Biology

"Hybrid" brain cells found to recognize familiar faces faster

"Hybrid" brain cells found to ...
Neuroscientists have found a population of neurons that may help us recognize familiar faces, like our grandmother
Neuroscientists have found a population of neurons that may help us recognize familiar faces, like our grandmother
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Neuroscientists have found a population of neurons that may help us recognize familiar faces, like our grandmother
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Neuroscientists have found a population of neurons that may help us recognize familiar faces, like our grandmother
A brain scan showing the location of the temporal pole, a region that may be responsible for helping us recognize familiar faces
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A brain scan showing the location of the temporal pole, a region that may be responsible for helping us recognize familiar faces

Functionally, human faces basically all look the same – and yet, our brains are extremely fast at recognizing the faces of people important to us. Now, a new study has identified a previously unknown population of brain cells that may be hybrids of sensory and memory neurons, which enable this quick recall.

In the early days of neuroscience, a hypothesis emerged that individual neurons could encode for a single, complex concept. So, for example, when you looked at your grandmother’s face, a specific neuron would fire to let you recognize her instantly. But after decades of probing the human brain further, none of these super-specialized “grandmother neurons” have ever been found.

“The expectation is that we would have had this down by now,” says Winrich Freiwald, lead author of the new study. “Far from it! We had no clear knowledge of where and how the brain processes familiar faces. Now, in an obscure and understudied corner of the brain, we have found the closest thing to a grandmother neuron: cells capable of linking face perception to memory.”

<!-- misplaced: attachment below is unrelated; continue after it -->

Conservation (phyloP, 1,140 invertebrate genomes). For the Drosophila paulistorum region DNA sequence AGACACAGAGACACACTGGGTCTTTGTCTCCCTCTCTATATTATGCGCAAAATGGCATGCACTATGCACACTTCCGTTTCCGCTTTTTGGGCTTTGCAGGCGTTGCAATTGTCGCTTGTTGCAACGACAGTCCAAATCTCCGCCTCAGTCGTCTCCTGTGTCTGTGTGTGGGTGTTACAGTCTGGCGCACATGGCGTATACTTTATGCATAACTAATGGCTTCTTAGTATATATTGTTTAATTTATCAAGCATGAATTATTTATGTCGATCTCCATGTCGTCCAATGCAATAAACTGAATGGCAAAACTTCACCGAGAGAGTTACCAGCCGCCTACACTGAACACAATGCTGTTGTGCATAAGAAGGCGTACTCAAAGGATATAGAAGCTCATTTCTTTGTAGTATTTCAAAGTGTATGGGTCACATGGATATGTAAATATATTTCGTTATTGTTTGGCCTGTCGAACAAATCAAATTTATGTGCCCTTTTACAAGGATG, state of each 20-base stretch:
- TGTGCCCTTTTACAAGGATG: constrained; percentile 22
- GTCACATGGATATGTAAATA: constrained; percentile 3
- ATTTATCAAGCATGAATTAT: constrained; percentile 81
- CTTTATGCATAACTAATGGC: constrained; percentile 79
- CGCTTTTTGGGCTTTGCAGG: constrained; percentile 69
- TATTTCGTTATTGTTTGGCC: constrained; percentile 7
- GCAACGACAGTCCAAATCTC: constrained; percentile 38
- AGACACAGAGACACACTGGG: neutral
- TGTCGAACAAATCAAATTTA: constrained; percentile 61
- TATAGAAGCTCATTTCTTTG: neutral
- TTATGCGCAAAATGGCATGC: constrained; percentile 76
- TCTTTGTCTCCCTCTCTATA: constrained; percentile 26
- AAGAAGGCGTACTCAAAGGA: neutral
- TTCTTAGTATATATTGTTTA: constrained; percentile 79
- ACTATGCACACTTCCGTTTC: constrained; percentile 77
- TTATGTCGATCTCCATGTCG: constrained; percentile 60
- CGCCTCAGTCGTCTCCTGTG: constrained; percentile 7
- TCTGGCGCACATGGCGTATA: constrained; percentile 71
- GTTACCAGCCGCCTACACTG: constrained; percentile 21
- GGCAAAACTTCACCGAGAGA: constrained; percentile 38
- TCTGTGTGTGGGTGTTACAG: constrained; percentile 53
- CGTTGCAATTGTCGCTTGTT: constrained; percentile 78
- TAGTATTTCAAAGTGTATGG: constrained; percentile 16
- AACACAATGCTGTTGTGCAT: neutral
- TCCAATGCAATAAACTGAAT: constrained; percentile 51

The team had previously identified a small part of the brain that may play a role in facial recognition. It lies within the temporal poles, which sit at the lower sides of the brain, and are thought to be where memories are imbued with emotional significance. For the new study, the researchers investigated the areas a bit more closely to see how they reacted to both familiar and unfamiliar faces.

A brain scan showing the location of the temporal pole, a region that may be responsible for helping us recognize familiar faces
A brain scan showing the location of the temporal pole, a region that may be responsible for helping us recognize familiar faces

The team used fMRI scans of the temporal poles in two rhesus monkeys, as they viewed images of faces of other monkeys. Some of them they had met in person before, while others they were only seeing for the first time on-screen.

And sure enough, neurons in the temporal pole region appeared to fire selectively for different faces. If the monkey knew the face from previous in-person contact, the neurons fired three times more strongly than if they were unfamiliar. They performed this feat almost instantaneously too.

It’s not quite a grandmother neuron, the team says, because it’s a whole group of cells aiding the quick recall. But functionally it’s the closest thing found so far, and more importantly they may be the first evidence of hybrid neurons. They react to stimuli quickly like sensory cells, but also seem to store memories of previous experiences.

“They’re these very visual, very sensory cells – but like memory cells,” says Freiwald. “We have discovered a connection between the sensory and memory domains.”

Intriguingly, the study may also have implications for our increasingly online world. Even when the monkeys were shown the same faces many times on a screen, the neurons still didn’t fire as strongly as they did for those they had met in the real world.

“This may point to the importance of knowing someone in person,” says Sofia Landi, first author of the study. “Given the tendency nowadays to go virtual, it is important to note that faces that we have seen on a screen may not evoke the same neuronal activity as faces that we meet in-person.”

Further study could help us pin down where this vital ability takes place in the brain.

The research was published in the journal Science.

Source: The Rockefeller University

1 comment
1 comment
Eggbones
Does this relate in any way to prosopagnosia? It would be intriguing to see whether that region of the brain fires at all for a sufferer.